Acorn Flour

Local wild forager and Nature Place activity leader Paul Tappenden tells us what’s wild and edible in and around our area.

So, what does a forager do at this time of year? Well, even though there are still a few edible species to be harvested, much of my energies have been concentrated on making flour and baking. My main ingredient is the acorn. During October and November I was out and about gathering bagfuls of these abundant wild nuts.

acorn flour

At that time they are rather hard to open as the shells clung to the nut meat. However, after a few weeks of drying, they open more easily. Once I have a nice pile of shelled acorns, the next task is to remove the tannins that make them taste so bitter. The easiest way to do this is by boiling the chopped nuts in several changes of water until they become more palatable. At this point I put them on trays in the oven and dehydrate them. The final stage is to grind them to a powder. I’ve found that a coffee grinder does the trick pretty well.

acorn pastries with barberry butter

This year, I decided to experiment with baking. I used my acorn flour to make empanadas, fruit and nut cookies, date nut bread and an apple pie for Thanksgiving. They were all a big success. So much so, in fact, that I’ve made several batches of cookies since.  A nice thing about acorn flour is that it contains no gluten, so my cookies are ideal for anyone with celiac disease or a gluten allergy.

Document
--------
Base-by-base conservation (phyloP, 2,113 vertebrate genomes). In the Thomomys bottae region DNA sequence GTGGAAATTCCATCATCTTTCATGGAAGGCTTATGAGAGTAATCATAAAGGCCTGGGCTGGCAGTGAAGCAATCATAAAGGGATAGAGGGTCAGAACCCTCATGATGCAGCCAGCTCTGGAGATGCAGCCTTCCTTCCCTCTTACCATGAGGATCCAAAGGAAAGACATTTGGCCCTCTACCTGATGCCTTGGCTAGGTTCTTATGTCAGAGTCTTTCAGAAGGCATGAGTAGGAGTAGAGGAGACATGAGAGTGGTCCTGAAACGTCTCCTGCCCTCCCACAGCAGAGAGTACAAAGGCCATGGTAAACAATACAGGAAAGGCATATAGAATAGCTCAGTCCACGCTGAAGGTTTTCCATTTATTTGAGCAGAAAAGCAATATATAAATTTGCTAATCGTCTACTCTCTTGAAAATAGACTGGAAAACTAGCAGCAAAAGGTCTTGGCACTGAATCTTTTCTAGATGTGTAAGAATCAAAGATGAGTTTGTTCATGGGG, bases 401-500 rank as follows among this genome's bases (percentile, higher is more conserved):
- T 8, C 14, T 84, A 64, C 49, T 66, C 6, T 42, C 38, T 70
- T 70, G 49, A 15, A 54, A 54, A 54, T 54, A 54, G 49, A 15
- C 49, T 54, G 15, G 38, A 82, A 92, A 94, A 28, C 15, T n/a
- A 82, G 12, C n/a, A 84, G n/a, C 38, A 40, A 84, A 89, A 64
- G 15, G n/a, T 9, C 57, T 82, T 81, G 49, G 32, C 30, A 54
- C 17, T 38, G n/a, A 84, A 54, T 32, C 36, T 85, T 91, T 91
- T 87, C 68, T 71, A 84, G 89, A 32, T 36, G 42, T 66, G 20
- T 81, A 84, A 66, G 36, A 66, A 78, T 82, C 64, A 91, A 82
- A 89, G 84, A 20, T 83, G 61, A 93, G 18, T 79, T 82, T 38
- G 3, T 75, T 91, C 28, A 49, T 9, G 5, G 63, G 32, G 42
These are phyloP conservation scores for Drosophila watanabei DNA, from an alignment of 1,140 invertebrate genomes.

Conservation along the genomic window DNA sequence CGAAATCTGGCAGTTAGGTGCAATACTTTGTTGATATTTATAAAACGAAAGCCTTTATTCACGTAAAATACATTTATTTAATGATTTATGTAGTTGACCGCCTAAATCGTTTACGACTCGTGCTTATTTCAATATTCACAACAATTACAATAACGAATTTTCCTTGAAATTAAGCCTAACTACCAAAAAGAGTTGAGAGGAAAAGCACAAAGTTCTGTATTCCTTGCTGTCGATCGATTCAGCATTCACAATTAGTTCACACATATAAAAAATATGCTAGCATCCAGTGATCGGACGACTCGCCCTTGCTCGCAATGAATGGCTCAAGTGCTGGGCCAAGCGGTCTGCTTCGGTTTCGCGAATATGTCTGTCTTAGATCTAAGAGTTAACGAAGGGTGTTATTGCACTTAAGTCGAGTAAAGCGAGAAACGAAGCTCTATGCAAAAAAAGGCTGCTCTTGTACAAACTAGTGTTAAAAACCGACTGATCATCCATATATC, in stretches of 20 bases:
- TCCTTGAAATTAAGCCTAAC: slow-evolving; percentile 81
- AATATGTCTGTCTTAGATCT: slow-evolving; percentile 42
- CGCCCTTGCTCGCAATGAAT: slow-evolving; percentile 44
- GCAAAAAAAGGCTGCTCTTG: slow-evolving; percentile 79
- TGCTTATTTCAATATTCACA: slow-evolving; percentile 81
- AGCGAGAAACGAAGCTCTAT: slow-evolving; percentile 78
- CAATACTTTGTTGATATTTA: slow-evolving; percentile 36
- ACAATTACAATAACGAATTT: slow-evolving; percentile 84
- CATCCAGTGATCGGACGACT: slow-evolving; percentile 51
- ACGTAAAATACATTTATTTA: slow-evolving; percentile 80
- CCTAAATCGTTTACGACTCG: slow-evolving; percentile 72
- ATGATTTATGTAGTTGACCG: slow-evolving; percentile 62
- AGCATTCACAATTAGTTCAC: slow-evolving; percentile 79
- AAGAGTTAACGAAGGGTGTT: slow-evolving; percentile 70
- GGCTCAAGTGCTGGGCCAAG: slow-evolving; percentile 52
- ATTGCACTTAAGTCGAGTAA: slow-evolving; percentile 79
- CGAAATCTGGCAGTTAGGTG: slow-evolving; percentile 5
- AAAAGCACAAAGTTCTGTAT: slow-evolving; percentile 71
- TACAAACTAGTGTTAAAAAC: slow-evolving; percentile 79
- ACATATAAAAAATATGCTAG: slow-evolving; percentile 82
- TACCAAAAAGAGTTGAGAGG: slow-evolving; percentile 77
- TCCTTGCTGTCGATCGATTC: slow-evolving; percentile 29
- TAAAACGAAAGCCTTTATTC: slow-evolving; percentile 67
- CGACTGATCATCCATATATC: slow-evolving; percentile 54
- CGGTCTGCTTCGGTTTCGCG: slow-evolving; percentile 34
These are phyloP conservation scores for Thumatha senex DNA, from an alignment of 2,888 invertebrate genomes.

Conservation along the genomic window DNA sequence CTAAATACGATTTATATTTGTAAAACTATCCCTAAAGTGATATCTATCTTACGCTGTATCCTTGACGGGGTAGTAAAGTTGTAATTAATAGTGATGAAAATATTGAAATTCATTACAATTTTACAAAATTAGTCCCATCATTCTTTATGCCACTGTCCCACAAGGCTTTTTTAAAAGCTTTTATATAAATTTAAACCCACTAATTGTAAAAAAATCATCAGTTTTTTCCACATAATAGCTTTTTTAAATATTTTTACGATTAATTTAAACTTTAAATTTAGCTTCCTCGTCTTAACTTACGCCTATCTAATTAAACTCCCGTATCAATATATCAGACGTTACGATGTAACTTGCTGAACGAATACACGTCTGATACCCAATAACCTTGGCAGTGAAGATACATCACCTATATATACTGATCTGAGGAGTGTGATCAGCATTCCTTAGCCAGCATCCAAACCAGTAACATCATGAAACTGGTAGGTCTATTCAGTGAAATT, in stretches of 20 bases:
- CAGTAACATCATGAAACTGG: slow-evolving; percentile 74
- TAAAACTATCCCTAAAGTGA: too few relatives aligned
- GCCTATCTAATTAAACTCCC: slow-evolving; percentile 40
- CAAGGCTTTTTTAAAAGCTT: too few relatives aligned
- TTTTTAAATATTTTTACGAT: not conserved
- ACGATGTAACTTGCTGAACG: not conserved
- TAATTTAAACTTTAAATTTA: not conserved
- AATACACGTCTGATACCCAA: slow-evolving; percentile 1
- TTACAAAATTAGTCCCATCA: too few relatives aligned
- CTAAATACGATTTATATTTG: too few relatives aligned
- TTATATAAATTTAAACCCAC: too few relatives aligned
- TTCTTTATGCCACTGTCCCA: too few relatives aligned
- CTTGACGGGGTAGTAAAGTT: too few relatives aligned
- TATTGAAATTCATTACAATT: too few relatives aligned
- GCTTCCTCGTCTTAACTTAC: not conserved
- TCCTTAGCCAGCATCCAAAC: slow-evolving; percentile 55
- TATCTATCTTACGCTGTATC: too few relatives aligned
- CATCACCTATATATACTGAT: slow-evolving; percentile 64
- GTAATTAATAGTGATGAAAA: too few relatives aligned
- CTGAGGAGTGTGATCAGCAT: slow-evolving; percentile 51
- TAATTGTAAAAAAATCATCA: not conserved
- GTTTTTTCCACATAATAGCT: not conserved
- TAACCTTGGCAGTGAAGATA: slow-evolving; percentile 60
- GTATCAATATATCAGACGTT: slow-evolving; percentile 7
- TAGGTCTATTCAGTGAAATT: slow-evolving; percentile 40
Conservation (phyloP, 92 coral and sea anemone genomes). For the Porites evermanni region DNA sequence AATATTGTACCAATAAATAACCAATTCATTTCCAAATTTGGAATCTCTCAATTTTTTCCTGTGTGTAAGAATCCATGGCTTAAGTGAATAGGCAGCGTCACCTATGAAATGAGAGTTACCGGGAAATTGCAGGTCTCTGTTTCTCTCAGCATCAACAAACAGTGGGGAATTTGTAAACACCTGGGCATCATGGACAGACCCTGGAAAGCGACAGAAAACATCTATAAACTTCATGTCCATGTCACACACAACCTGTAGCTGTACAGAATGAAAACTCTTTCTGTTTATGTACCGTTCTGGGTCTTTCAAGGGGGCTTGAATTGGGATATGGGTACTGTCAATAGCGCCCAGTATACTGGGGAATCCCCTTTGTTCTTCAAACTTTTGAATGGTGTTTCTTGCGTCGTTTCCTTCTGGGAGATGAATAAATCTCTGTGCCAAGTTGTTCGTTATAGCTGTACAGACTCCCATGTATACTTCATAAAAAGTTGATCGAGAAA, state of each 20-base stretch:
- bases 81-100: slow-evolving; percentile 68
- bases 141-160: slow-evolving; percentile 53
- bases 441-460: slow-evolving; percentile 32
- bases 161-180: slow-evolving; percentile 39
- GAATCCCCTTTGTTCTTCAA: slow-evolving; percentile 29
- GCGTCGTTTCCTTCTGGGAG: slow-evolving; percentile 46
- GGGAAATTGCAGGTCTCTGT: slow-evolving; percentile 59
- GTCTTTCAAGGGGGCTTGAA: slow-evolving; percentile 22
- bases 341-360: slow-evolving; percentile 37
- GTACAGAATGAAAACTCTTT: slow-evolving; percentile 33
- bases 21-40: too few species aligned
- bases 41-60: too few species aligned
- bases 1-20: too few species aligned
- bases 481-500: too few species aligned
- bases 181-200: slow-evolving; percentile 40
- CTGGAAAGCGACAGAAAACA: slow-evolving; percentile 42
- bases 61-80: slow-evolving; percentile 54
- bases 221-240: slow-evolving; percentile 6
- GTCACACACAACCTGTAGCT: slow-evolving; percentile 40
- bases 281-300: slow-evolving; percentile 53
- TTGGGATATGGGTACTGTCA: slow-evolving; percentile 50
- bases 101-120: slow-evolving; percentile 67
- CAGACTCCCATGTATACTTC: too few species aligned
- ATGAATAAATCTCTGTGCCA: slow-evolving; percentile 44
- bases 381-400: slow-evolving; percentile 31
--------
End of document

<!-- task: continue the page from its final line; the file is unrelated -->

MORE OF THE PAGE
I had also gathered a lot of black walnuts and shagbark hickory nuts, which I  used in the cookies and acorn bread, so not only were they delicious but really nutritious.

fruit and nut acorn cookies

Paul Tappenden is the Rockland Forager. He leads identification walks once a month in our area. See regularly updated blogs, videos, events, and what he and other foragers, herbalists, and naturalists are up to at www.suburbanforagers.com.

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